ISSN (Print) - 0012-9976 | ISSN (Online) - 2349-8846

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Not Enough Evidence to Prosecute Amit Shah?

Even by the plummeting standards set in the last few months, the decision of the special CBI (Central Bureau of Investigation) court in discharging Amit Shah (accused number 16 in the second charge sheet; accused number one in the third charge sheet) in the Sohrabuddin encounter case seems outrageous. The special CBI court, without waiting for even the trial to commence, without weighing the evidence at length, seems to have suddenly concurred with the defence and the ruling party’s view that Amit Shah was caught in a political trap. Why this impatience with the process of the trial? Shah is no ordinary accused, or accessory with a side role: he is accused of being the “kingpin” or the mastermind of the triple murder.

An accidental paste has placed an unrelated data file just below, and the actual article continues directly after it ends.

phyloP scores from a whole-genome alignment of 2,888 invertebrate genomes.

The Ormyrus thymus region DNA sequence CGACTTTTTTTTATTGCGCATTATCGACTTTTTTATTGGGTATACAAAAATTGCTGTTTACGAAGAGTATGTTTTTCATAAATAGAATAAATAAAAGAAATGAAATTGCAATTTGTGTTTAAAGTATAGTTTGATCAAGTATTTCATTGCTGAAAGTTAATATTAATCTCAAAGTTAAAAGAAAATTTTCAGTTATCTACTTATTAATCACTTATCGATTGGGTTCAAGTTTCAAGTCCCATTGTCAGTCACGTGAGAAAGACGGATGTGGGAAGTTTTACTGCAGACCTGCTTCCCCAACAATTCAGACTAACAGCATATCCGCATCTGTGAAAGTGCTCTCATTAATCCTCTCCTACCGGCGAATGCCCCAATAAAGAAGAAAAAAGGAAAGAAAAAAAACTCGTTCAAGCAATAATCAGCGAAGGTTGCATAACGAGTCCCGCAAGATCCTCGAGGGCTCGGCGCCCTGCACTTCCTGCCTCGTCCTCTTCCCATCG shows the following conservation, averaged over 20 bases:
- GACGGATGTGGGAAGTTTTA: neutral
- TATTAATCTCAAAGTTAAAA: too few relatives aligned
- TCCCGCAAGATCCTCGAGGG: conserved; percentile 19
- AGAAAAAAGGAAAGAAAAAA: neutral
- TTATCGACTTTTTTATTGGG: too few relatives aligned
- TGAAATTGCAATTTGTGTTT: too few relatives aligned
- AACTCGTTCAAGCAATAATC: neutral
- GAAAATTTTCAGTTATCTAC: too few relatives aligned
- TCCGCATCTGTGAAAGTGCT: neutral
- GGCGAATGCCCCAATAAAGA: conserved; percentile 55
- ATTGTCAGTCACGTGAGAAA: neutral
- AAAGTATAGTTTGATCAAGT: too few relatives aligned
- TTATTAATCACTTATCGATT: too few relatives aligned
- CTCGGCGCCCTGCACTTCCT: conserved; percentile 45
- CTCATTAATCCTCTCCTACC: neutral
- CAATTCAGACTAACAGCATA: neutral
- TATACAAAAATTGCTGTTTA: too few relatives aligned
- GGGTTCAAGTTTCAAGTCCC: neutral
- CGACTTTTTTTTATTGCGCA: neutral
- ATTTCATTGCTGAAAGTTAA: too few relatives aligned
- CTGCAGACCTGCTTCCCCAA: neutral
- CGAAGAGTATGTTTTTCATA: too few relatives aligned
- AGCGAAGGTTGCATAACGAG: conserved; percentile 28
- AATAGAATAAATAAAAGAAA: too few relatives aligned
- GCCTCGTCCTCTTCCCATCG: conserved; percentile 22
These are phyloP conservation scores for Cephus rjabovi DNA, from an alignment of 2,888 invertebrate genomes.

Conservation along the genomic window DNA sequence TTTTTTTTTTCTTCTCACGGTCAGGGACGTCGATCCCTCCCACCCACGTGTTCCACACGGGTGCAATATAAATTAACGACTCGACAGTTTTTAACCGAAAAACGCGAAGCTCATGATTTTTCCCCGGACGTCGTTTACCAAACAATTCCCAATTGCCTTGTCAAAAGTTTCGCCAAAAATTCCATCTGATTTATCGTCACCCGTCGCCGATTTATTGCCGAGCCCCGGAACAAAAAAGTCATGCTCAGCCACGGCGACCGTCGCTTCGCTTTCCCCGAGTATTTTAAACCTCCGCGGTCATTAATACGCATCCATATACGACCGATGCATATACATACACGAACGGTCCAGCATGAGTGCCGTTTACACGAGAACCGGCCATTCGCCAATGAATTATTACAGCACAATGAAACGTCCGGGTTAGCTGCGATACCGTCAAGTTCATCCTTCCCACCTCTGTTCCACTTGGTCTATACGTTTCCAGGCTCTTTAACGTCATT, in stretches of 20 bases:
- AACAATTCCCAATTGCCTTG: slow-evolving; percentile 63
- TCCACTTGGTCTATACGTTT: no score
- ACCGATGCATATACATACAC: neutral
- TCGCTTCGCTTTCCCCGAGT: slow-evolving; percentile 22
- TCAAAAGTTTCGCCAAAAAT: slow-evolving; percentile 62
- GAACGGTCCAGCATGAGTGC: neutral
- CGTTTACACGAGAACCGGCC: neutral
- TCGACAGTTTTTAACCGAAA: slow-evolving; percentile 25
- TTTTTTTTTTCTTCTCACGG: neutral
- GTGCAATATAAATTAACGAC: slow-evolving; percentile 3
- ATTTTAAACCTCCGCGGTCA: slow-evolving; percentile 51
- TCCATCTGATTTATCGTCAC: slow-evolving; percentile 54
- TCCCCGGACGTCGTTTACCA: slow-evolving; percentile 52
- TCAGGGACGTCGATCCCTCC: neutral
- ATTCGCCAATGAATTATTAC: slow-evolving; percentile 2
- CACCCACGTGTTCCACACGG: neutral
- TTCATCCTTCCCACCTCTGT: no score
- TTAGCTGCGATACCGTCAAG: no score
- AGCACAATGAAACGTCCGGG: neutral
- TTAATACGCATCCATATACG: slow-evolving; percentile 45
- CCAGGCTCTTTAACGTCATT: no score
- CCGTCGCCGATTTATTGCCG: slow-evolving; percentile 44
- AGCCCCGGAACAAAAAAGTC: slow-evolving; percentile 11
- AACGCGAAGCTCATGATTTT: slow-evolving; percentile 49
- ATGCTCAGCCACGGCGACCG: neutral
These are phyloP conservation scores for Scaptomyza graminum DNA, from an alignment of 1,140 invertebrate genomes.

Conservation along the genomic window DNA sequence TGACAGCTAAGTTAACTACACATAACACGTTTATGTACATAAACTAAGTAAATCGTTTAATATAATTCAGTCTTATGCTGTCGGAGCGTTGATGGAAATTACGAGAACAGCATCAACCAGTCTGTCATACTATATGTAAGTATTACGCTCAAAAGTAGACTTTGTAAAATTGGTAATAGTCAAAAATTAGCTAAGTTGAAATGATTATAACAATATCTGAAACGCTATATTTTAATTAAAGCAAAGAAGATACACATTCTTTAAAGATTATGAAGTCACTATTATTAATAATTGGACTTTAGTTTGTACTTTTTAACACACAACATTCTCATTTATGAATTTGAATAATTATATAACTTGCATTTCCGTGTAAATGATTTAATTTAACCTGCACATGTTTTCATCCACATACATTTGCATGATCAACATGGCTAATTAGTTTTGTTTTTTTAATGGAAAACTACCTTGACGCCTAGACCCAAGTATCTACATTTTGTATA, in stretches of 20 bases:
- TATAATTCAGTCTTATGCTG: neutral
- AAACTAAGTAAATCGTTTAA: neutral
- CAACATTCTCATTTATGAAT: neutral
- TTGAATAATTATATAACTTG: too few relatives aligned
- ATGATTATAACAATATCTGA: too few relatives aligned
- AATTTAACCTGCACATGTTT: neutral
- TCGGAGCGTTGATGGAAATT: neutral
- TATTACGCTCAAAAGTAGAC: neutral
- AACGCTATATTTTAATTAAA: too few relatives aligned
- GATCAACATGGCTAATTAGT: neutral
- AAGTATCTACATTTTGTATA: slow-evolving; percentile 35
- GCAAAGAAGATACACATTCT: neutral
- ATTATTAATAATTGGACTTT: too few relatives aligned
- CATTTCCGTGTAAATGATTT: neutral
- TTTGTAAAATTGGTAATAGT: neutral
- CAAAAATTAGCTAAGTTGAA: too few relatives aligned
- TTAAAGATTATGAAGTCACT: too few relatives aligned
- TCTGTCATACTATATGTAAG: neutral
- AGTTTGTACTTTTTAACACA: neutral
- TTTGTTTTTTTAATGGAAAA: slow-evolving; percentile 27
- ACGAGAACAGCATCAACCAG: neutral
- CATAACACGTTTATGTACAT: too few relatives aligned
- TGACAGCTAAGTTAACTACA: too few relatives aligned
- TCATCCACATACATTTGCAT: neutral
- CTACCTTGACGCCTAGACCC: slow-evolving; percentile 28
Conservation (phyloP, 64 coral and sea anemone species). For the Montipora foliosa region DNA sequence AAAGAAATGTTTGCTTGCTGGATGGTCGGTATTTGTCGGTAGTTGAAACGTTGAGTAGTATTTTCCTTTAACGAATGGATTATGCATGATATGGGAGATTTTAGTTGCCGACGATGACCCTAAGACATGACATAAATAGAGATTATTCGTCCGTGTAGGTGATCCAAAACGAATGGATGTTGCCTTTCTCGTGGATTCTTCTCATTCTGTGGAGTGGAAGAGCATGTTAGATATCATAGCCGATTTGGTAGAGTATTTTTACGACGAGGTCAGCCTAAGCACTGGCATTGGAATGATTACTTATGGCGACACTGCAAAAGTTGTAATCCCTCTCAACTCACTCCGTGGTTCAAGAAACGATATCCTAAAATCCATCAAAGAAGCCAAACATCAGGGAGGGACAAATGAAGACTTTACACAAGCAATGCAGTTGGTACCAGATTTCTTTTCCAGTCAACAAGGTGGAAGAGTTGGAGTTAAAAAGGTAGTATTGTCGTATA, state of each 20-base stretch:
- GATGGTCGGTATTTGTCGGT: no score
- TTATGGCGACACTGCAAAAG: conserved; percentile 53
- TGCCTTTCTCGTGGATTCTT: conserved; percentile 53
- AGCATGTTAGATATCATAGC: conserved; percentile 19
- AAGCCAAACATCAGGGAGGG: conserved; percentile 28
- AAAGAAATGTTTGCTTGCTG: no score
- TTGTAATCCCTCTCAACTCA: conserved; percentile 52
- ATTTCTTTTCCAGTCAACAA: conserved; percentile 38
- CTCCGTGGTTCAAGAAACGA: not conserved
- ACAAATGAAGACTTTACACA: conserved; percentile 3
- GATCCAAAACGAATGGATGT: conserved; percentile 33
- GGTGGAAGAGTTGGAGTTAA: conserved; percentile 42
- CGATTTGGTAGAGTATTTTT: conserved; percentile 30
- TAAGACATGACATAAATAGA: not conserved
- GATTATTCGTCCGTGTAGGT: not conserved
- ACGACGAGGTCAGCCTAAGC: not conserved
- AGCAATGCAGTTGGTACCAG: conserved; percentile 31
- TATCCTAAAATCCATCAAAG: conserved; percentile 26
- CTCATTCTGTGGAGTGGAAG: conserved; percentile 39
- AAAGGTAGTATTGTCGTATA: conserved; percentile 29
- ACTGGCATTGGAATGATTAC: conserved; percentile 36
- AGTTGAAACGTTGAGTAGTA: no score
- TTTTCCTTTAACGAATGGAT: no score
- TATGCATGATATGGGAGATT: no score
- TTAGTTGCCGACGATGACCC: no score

“The entire record considered in totality”, says the court, does not indicate Shah’s role, and hence it discharged him. However, what is the entire record? Even a simple, cursory look suggests that in fact it is not hearsay but solid evidence of call-detail records, witness statements recorded under Sections 161 and 164 of the CrPC (Code of Criminal Procedure), as well as evidence of systematic and direct interference by Shah in the state CID (Crime Investigation Department) probe into the encounter. If the call detail records were totally insignificant and proved nothing, why was there such a concerted effort to suppress all such information that pointed to Shah’s role?

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